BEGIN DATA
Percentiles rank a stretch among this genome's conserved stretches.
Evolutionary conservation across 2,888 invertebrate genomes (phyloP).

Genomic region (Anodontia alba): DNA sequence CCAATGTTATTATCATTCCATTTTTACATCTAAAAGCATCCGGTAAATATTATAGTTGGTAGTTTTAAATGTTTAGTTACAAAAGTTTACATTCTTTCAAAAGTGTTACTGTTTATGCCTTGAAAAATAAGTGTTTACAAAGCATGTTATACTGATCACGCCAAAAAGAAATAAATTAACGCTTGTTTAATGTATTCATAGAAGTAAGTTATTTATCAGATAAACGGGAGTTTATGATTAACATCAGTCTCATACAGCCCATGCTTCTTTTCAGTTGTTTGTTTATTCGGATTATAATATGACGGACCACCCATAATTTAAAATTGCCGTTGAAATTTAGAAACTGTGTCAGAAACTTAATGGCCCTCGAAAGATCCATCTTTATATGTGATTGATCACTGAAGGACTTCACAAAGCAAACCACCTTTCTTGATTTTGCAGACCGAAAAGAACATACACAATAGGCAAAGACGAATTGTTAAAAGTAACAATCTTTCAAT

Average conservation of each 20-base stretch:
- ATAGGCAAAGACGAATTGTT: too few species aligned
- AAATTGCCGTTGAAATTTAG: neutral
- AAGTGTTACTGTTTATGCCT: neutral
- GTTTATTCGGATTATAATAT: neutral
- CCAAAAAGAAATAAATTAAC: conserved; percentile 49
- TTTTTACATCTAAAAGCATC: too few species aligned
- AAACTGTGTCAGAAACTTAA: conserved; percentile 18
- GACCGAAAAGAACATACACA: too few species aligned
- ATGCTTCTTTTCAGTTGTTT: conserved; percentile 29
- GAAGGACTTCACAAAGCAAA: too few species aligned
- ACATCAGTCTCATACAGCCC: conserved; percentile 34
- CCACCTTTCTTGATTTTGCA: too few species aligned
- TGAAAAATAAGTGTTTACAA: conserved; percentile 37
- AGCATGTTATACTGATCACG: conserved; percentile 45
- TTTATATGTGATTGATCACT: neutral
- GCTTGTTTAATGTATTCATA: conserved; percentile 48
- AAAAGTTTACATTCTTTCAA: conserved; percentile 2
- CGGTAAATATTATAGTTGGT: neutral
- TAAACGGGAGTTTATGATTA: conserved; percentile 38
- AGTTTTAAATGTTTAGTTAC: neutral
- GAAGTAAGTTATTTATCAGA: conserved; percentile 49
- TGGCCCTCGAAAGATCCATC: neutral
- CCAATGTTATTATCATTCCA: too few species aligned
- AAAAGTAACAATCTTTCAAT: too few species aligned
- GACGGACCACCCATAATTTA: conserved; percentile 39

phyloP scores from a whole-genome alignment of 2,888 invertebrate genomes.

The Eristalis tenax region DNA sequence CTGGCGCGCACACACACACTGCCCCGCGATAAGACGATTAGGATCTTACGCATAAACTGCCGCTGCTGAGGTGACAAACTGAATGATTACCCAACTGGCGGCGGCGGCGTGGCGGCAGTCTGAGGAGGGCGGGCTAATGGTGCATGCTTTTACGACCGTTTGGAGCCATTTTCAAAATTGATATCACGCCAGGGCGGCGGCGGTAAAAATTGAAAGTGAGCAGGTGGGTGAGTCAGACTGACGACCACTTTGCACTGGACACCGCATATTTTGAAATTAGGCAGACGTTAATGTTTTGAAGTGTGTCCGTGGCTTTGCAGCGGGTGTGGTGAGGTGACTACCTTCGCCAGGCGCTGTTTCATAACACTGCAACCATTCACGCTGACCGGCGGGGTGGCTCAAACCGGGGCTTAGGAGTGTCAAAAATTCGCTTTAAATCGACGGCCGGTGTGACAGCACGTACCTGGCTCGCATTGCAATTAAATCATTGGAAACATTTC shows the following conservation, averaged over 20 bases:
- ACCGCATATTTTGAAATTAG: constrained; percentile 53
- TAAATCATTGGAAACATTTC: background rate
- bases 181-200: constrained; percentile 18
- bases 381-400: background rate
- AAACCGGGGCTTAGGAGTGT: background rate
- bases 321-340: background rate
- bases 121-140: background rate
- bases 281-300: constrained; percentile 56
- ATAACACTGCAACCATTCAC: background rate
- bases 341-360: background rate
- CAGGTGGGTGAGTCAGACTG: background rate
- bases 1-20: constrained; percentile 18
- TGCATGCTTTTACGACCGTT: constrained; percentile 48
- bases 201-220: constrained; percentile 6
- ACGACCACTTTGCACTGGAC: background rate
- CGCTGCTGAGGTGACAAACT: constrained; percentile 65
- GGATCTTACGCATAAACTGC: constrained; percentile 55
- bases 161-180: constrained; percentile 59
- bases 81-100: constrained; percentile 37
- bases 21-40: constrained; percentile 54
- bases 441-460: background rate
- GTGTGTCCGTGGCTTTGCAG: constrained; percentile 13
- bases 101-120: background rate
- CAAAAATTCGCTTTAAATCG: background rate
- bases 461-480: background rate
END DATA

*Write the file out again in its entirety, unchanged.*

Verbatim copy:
Percentiles rank a stretch among this genome's conserved stretches.
Evolutionary conservation across 2,888 invertebrate genomes (phyloP).

Genomic region (Anodontia alba): DNA sequence CCAATGTTATTATCATTCCATTTTTACATCTAAAAGCATCCGGTAAATATTATAGTTGGTAGTTTTAAATGTTTAGTTACAAAAGTTTACATTCTTTCAAAAGTGTTACTGTTTATGCCTTGAAAAATAAGTGTTTACAAAGCATGTTATACTGATCACGCCAAAAAGAAATAAATTAACGCTTGTTTAATGTATTCATAGAAGTAAGTTATTTATCAGATAAACGGGAGTTTATGATTAACATCAGTCTCATACAGCCCATGCTTCTTTTCAGTTGTTTGTTTATTCGGATTATAATATGACGGACCACCCATAATTTAAAATTGCCGTTGAAATTTAGAAACTGTGTCAGAAACTTAATGGCCCTCGAAAGATCCATCTTTATATGTGATTGATCACTGAAGGACTTCACAAAGCAAACCACCTTTCTTGATTTTGCAGACCGAAAAGAACATACACAATAGGCAAAGACGAATTGTTAAAAGTAACAATCTTTCAAT

Average conservation of each 20-base stretch:
- ATAGGCAAAGACGAATTGTT: too few species aligned
- AAATTGCCGTTGAAATTTAG: neutral
- AAGTGTTACTGTTTATGCCT: neutral
- GTTTATTCGGATTATAATAT: neutral
- CCAAAAAGAAATAAATTAAC: conserved; percentile 49
- TTTTTACATCTAAAAGCATC: too few species aligned
- AAACTGTGTCAGAAACTTAA: conserved; percentile 18
- GACCGAAAAGAACATACACA: too few species aligned
- ATGCTTCTTTTCAGTTGTTT: conserved; percentile 29
- GAAGGACTTCACAAAGCAAA: too few species aligned
- ACATCAGTCTCATACAGCCC: conserved; percentile 34
- CCACCTTTCTTGATTTTGCA: too few species aligned
- TGAAAAATAAGTGTTTACAA: conserved; percentile 37
- AGCATGTTATACTGATCACG: conserved; percentile 45
- TTTATATGTGATTGATCACT: neutral
- GCTTGTTTAATGTATTCATA: conserved; percentile 48
- AAAAGTTTACATTCTTTCAA: conserved; percentile 2
- CGGTAAATATTATAGTTGGT: neutral
- TAAACGGGAGTTTATGATTA: conserved; percentile 38
- AGTTTTAAATGTTTAGTTAC: neutral
- GAAGTAAGTTATTTATCAGA: conserved; percentile 49
- TGGCCCTCGAAAGATCCATC: neutral
- CCAATGTTATTATCATTCCA: too few species aligned
- AAAAGTAACAATCTTTCAAT: too few species aligned
- GACGGACCACCCATAATTTA: conserved; percentile 39

phyloP scores from a whole-genome alignment of 2,888 invertebrate genomes.

The Eristalis tenax region DNA sequence CTGGCGCGCACACACACACTGCCCCGCGATAAGACGATTAGGATCTTACGCATAAACTGCCGCTGCTGAGGTGACAAACTGAATGATTACCCAACTGGCGGCGGCGGCGTGGCGGCAGTCTGAGGAGGGCGGGCTAATGGTGCATGCTTTTACGACCGTTTGGAGCCATTTTCAAAATTGATATCACGCCAGGGCGGCGGCGGTAAAAATTGAAAGTGAGCAGGTGGGTGAGTCAGACTGACGACCACTTTGCACTGGACACCGCATATTTTGAAATTAGGCAGACGTTAATGTTTTGAAGTGTGTCCGTGGCTTTGCAGCGGGTGTGGTGAGGTGACTACCTTCGCCAGGCGCTGTTTCATAACACTGCAACCATTCACGCTGACCGGCGGGGTGGCTCAAACCGGGGCTTAGGAGTGTCAAAAATTCGCTTTAAATCGACGGCCGGTGTGACAGCACGTACCTGGCTCGCATTGCAATTAAATCATTGGAAACATTTC shows the following conservation, averaged over 20 bases:
- ACCGCATATTTTGAAATTAG: constrained; percentile 53
- TAAATCATTGGAAACATTTC: background rate
- bases 181-200: constrained; percentile 18
- bases 381-400: background rate
- AAACCGGGGCTTAGGAGTGT: background rate
- bases 321-340: background rate
- bases 121-140: background rate
- bases 281-300: constrained; percentile 56
- ATAACACTGCAACCATTCAC: background rate
- bases 341-360: background rate
- CAGGTGGGTGAGTCAGACTG: background rate
- bases 1-20: constrained; percentile 18
- TGCATGCTTTTACGACCGTT: constrained; percentile 48
- bases 201-220: constrained; percentile 6
- ACGACCACTTTGCACTGGAC: background rate
- CGCTGCTGAGGTGACAAACT: constrained; percentile 65
- GGATCTTACGCATAAACTGC: constrained; percentile 55
- bases 161-180: constrained; percentile 59
- bases 81-100: constrained; percentile 37
- bases 21-40: constrained; percentile 54
- bases 441-460: background rate
- GTGTGTCCGTGGCTTTGCAG: constrained; percentile 13
- bases 101-120: background rate
- CAAAAATTCGCTTTAAATCG: background rate
- bases 461-480: background rate